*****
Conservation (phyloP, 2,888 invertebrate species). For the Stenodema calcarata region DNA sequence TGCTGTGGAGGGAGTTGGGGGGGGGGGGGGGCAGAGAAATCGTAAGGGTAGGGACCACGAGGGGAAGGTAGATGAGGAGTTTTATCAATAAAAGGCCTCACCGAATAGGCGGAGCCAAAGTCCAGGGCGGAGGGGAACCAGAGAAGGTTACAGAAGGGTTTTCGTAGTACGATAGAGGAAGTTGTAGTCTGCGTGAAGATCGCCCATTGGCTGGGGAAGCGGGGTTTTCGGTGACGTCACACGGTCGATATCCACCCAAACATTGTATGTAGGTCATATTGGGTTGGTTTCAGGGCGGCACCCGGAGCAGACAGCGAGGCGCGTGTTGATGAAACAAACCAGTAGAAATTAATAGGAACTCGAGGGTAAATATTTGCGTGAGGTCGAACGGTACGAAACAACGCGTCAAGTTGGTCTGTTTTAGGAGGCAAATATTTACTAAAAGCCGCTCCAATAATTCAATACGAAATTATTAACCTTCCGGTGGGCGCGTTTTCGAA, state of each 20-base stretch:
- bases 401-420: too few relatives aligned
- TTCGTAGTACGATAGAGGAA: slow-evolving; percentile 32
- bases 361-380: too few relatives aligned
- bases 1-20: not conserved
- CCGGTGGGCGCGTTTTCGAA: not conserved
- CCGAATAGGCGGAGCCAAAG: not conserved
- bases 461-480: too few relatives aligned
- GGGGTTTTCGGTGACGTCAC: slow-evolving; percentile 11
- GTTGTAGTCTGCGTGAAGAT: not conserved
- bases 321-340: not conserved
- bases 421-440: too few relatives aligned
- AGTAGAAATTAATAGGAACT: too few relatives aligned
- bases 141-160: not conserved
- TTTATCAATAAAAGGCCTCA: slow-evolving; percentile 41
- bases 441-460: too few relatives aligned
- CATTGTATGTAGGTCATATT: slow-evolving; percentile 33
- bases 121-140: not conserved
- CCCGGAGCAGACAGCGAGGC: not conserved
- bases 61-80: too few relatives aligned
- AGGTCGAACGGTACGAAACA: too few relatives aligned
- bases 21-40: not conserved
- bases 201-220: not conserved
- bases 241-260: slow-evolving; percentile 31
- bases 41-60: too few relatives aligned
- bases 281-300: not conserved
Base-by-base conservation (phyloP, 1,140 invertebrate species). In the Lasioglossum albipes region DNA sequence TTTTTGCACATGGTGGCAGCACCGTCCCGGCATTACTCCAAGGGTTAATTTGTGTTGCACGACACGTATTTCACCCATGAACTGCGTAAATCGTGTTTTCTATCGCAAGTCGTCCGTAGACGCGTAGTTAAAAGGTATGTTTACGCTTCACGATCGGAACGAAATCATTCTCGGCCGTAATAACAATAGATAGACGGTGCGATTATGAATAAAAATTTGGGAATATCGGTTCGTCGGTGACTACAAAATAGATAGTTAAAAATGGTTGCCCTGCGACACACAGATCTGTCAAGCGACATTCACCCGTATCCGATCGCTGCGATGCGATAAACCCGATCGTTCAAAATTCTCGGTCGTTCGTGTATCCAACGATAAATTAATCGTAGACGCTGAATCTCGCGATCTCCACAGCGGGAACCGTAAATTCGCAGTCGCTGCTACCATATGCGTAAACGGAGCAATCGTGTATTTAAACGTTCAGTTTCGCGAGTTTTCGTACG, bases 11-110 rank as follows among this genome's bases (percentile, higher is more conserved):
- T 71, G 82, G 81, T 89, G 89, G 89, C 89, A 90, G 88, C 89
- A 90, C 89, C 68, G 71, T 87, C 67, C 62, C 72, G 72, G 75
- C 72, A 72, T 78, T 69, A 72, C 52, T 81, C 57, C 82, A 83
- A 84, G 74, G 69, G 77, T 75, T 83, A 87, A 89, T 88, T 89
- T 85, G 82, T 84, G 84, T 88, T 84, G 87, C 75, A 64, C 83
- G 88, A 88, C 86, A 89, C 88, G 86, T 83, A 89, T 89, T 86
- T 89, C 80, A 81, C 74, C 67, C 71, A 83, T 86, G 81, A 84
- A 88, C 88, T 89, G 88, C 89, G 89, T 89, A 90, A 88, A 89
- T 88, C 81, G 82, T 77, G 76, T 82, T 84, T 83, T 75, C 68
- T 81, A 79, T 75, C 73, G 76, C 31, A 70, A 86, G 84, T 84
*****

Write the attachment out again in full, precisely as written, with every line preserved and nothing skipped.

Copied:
Conservation (phyloP, 2,888 invertebrate species). For the Stenodema calcarata region DNA sequence TGCTGTGGAGGGAGTTGGGGGGGGGGGGGGGCAGAGAAATCGTAAGGGTAGGGACCACGAGGGGAAGGTAGATGAGGAGTTTTATCAATAAAAGGCCTCACCGAATAGGCGGAGCCAAAGTCCAGGGCGGAGGGGAACCAGAGAAGGTTACAGAAGGGTTTTCGTAGTACGATAGAGGAAGTTGTAGTCTGCGTGAAGATCGCCCATTGGCTGGGGAAGCGGGGTTTTCGGTGACGTCACACGGTCGATATCCACCCAAACATTGTATGTAGGTCATATTGGGTTGGTTTCAGGGCGGCACCCGGAGCAGACAGCGAGGCGCGTGTTGATGAAACAAACCAGTAGAAATTAATAGGAACTCGAGGGTAAATATTTGCGTGAGGTCGAACGGTACGAAACAACGCGTCAAGTTGGTCTGTTTTAGGAGGCAAATATTTACTAAAAGCCGCTCCAATAATTCAATACGAAATTATTAACCTTCCGGTGGGCGCGTTTTCGAA, state of each 20-base stretch:
- bases 401-420: too few relatives aligned
- TTCGTAGTACGATAGAGGAA: slow-evolving; percentile 32
- bases 361-380: too few relatives aligned
- bases 1-20: not conserved
- CCGGTGGGCGCGTTTTCGAA: not conserved
- CCGAATAGGCGGAGCCAAAG: not conserved
- bases 461-480: too few relatives aligned
- GGGGTTTTCGGTGACGTCAC: slow-evolving; percentile 11
- GTTGTAGTCTGCGTGAAGAT: not conserved
- bases 321-340: not conserved
- bases 421-440: too few relatives aligned
- AGTAGAAATTAATAGGAACT: too few relatives aligned
- bases 141-160: not conserved
- TTTATCAATAAAAGGCCTCA: slow-evolving; percentile 41
- bases 441-460: too few relatives aligned
- CATTGTATGTAGGTCATATT: slow-evolving; percentile 33
- bases 121-140: not conserved
- CCCGGAGCAGACAGCGAGGC: not conserved
- bases 61-80: too few relatives aligned
- AGGTCGAACGGTACGAAACA: too few relatives aligned
- bases 21-40: not conserved
- bases 201-220: not conserved
- bases 241-260: slow-evolving; percentile 31
- bases 41-60: too few relatives aligned
- bases 281-300: not conserved
Base-by-base conservation (phyloP, 1,140 invertebrate species). In the Lasioglossum albipes region DNA sequence TTTTTGCACATGGTGGCAGCACCGTCCCGGCATTACTCCAAGGGTTAATTTGTGTTGCACGACACGTATTTCACCCATGAACTGCGTAAATCGTGTTTTCTATCGCAAGTCGTCCGTAGACGCGTAGTTAAAAGGTATGTTTACGCTTCACGATCGGAACGAAATCATTCTCGGCCGTAATAACAATAGATAGACGGTGCGATTATGAATAAAAATTTGGGAATATCGGTTCGTCGGTGACTACAAAATAGATAGTTAAAAATGGTTGCCCTGCGACACACAGATCTGTCAAGCGACATTCACCCGTATCCGATCGCTGCGATGCGATAAACCCGATCGTTCAAAATTCTCGGTCGTTCGTGTATCCAACGATAAATTAATCGTAGACGCTGAATCTCGCGATCTCCACAGCGGGAACCGTAAATTCGCAGTCGCTGCTACCATATGCGTAAACGGAGCAATCGTGTATTTAAACGTTCAGTTTCGCGAGTTTTCGTACG, bases 11-110 rank as follows among this genome's bases (percentile, higher is more conserved):
- T 71, G 82, G 81, T 89, G 89, G 89, C 89, A 90, G 88, C 89
- A 90, C 89, C 68, G 71, T 87, C 67, C 62, C 72, G 72, G 75
- C 72, A 72, T 78, T 69, A 72, C 52, T 81, C 57, C 82, A 83
- A 84, G 74, G 69, G 77, T 75, T 83, A 87, A 89, T 88, T 89
- T 85, G 82, T 84, G 84, T 88, T 84, G 87, C 75, A 64, C 83
- G 88, A 88, C 86, A 89, C 88, G 86, T 83, A 89, T 89, T 86
- T 89, C 80, A 81, C 74, C 67, C 71, A 83, T 86, G 81, A 84
- A 88, C 88, T 89, G 88, C 89, G 89, T 89, A 90, A 88, A 89
- T 88, C 81, G 82, T 77, G 76, T 82, T 84, T 83, T 75, C 68
- T 81, A 79, T 75, C 73, G 76, C 31, A 70, A 86, G 84, T 84